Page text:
Most of the links on this post are informational, but a few are affiliate links to help maintain this website.
I recently moved across the country from Chicago to Seattle. My husband and I sold our three bedroom house and downsized to a one bedroom apartment. In our previous house we had an office and half of it was dedicated to my meditation space, now I have carved out a tiny corner in our bedroom. What's important isn't that you have a lot of space, what's important is that you have a dedicated space, whether it's an entire room or a small blanket and tray you bring out of the closet. Having a personal meditation space will help motivate you to practice on a regular basis.
How to Design Your Own Meditation Space:
1. Find a space in your home that makes you feel peaceful.
Maybe you like the light that comes in through your bedroom window or maybe there is a back closet away from everyone else in the house. Either way, select a place in your home that makes you feel calm and peaceful. It's probably a bad idea to set up your space in the middle of the kitchen, but only you will know the right place in your house or apartment.
2. Determine what you need to help you meditate.
Not everyone needs props in their meditation space, but there may be a few calming objects that help signal to you it is time to meditate. Some people use crystals, a salt lamp, plants, or a singing bowl.
For me, I have a small table with a candle, lucky bamboo, and a few decorative objects on it. I'm still looking for the perfect statue.
3. Use candles, incense, or an essential oil diffuser.
Every day before I meditate I light a candle. As I light the candle my meditation session begins, and when I blow it out my session is complete. It helps me stay centered.
Lighting incense or starting an essential oil diffuser would have the same effect.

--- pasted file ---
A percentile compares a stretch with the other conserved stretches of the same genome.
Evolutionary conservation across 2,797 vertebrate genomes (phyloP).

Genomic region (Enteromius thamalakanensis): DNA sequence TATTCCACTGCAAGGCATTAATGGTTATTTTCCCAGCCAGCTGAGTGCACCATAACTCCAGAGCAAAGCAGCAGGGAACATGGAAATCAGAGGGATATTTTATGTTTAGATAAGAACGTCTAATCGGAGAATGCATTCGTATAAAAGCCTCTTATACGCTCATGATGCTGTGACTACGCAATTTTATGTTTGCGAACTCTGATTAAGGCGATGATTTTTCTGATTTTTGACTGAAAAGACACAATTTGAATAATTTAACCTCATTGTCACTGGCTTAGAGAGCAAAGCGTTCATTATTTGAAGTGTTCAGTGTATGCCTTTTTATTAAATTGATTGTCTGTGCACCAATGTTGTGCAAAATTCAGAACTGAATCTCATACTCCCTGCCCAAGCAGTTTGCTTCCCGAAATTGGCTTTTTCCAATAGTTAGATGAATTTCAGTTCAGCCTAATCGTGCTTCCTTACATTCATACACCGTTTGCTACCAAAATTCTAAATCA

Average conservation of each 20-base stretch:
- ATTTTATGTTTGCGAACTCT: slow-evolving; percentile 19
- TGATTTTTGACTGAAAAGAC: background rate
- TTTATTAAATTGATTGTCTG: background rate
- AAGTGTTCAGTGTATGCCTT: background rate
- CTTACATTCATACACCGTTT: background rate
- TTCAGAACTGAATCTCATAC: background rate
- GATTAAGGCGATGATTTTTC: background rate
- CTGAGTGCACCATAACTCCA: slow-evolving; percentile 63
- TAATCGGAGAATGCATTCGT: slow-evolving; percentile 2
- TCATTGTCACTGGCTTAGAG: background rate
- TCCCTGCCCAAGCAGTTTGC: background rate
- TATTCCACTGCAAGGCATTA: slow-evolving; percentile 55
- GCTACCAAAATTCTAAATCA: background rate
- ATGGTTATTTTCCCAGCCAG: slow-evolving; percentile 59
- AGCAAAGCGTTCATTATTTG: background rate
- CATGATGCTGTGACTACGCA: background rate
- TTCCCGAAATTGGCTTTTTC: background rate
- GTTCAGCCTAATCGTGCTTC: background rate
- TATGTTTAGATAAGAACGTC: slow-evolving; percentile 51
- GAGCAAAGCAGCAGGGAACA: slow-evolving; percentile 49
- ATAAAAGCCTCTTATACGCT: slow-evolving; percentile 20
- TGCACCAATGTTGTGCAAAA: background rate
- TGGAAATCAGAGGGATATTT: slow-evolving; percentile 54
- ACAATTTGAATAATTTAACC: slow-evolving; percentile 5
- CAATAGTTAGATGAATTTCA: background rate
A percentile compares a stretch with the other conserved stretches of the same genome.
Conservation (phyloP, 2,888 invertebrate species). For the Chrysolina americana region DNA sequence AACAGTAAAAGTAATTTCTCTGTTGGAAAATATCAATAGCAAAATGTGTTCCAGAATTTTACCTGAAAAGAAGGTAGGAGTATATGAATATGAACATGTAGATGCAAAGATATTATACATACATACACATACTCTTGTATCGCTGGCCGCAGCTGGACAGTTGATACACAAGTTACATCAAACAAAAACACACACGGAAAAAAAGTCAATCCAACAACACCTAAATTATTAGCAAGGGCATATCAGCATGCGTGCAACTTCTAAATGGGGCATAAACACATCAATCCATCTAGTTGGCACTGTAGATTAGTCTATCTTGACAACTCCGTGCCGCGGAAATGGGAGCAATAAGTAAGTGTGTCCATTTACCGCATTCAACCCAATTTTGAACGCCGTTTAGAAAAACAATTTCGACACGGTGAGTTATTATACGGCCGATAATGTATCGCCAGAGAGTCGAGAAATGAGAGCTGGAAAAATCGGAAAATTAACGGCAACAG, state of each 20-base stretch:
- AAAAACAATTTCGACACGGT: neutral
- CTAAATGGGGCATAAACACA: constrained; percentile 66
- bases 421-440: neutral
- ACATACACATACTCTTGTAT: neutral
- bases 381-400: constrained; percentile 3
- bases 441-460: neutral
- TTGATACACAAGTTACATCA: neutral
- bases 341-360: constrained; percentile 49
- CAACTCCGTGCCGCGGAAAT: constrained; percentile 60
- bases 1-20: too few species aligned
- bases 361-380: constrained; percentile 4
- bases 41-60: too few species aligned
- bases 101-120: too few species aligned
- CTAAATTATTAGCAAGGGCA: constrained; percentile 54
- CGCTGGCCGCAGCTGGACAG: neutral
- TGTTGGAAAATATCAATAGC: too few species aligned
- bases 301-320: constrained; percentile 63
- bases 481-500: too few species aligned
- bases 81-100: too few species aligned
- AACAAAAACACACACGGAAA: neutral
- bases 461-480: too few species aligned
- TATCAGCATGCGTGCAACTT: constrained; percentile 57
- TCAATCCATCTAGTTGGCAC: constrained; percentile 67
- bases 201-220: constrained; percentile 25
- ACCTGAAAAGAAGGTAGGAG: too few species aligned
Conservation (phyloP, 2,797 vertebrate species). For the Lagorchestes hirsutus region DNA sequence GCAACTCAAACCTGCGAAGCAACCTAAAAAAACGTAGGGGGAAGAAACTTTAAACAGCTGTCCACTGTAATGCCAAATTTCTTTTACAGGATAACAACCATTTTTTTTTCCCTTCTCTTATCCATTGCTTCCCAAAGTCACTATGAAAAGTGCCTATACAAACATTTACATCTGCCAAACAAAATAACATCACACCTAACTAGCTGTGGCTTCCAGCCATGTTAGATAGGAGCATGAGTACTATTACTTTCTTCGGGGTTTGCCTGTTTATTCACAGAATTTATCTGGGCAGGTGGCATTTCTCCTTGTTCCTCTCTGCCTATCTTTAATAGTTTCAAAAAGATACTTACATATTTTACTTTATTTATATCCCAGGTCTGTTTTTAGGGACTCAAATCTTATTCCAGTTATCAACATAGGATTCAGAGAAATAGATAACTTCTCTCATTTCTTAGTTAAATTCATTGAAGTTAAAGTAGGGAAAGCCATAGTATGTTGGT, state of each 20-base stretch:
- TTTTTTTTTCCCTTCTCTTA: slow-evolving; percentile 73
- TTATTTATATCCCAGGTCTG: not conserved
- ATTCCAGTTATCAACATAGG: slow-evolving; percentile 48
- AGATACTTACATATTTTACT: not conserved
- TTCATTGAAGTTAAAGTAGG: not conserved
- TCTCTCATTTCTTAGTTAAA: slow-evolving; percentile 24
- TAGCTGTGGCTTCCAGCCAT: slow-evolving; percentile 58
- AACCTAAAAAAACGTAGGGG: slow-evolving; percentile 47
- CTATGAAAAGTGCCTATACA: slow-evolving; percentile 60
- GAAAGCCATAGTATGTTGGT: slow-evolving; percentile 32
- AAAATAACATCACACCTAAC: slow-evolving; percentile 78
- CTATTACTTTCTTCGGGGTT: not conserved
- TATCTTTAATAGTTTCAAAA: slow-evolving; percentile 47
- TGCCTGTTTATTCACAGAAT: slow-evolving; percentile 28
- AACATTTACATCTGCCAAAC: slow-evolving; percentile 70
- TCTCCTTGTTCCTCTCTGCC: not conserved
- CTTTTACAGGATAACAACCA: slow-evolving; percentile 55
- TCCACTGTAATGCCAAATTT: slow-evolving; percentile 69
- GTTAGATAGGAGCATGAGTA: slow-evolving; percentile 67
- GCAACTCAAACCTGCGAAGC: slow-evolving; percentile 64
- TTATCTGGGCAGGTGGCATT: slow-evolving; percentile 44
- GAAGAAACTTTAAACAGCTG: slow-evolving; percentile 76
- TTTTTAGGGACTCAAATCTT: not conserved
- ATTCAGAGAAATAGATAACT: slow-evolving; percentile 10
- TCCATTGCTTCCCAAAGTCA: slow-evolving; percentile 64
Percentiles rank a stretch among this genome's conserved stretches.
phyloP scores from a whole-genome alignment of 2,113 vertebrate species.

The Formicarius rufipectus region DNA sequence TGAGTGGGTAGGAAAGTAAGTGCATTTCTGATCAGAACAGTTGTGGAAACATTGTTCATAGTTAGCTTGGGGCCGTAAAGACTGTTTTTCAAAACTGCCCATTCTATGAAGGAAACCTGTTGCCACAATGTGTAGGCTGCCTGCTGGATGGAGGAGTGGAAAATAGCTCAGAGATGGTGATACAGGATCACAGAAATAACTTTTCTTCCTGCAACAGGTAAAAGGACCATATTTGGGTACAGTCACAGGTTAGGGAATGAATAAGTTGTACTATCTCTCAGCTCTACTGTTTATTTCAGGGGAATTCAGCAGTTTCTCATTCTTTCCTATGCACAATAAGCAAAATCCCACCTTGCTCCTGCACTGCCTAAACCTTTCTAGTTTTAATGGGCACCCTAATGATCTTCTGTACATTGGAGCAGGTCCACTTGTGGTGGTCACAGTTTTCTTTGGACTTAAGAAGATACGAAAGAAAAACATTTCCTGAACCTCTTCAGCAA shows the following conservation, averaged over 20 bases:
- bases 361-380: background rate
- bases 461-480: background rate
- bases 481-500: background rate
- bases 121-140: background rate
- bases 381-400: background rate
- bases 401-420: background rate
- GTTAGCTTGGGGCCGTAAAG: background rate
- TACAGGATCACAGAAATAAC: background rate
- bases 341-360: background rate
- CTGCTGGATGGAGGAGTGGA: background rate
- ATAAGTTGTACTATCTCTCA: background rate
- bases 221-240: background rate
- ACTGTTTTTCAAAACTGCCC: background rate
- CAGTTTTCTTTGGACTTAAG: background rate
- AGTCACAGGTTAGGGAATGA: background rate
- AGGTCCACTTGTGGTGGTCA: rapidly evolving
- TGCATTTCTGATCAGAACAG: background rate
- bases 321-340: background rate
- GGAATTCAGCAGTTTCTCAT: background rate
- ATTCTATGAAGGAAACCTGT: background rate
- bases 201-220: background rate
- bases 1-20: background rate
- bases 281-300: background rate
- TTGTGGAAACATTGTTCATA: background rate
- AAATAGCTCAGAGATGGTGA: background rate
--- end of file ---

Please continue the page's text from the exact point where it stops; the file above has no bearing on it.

There are certain calming scents like lavender and sandalwood that are ideal for meditation.
4. Find a cushion or something to sit on.
One of the goals of meditation is to clear your mind. You won't be able to get clear while you are uncomfortable, because the entire time you will be thinking about how your back hurts and your feet are asleep (I may or may not have experienced this in the past).
You can use a pillow, yoga blanket, or a meditation cushion. I use a round pillow, but I have my eyes on this buckwheat medication cushion by Hugger Mugger:
5. Use music or a meditation app.
Once you've chosen a space and found the items and scents that prepare you for meditation, it's time to practice. I use a free app called Insight Timer. It has thousands of meditations to choose from and you can bookmark your favorites. I bookmarked about 50 meditations and I am working through them from shortest to longest. It's helping me learn to sit for longer periods of time. The app has both spoken meditations and music, so you can use whichever you prefer or simply set a timer.
If you don't want to use an app, try putting on some soft music or white noise.
It's easy to set up a meditation space and once you do you will find you are more compelled to meditate on a regular basis. Personally, I meditate first thing in the morning for 5-10 minutes. I find that if I wait until later in the day I am more likely to come up with excuses or feel less "in the zone."
After I meditate I do cat-cow pose and three half sun salutations and then I feel ready to start my day.
Find what works for you and then make it a daily routine.
Here is a picture of my simple meditation space. The table is an original mosaic made by my grandmother:
Overtime meditation has helped me cope with heightened emotions and chronic pain. Meditating in the morning ensures that I start my day in the right head space.
Do you meditate on a regular basis? Do you have a meditation space set up in your home?
"Meditation means the recognition or discovery of one’s own true self." - Sri Chinmoy
I'm Kerry (She/Her/Hers) and I am a licensed therapist, group facilitator, poet, writer, & speaker. This is a place to acknowledge and validate our suffering and trauma, while also learning how to turn toward aliveness and spaciousness.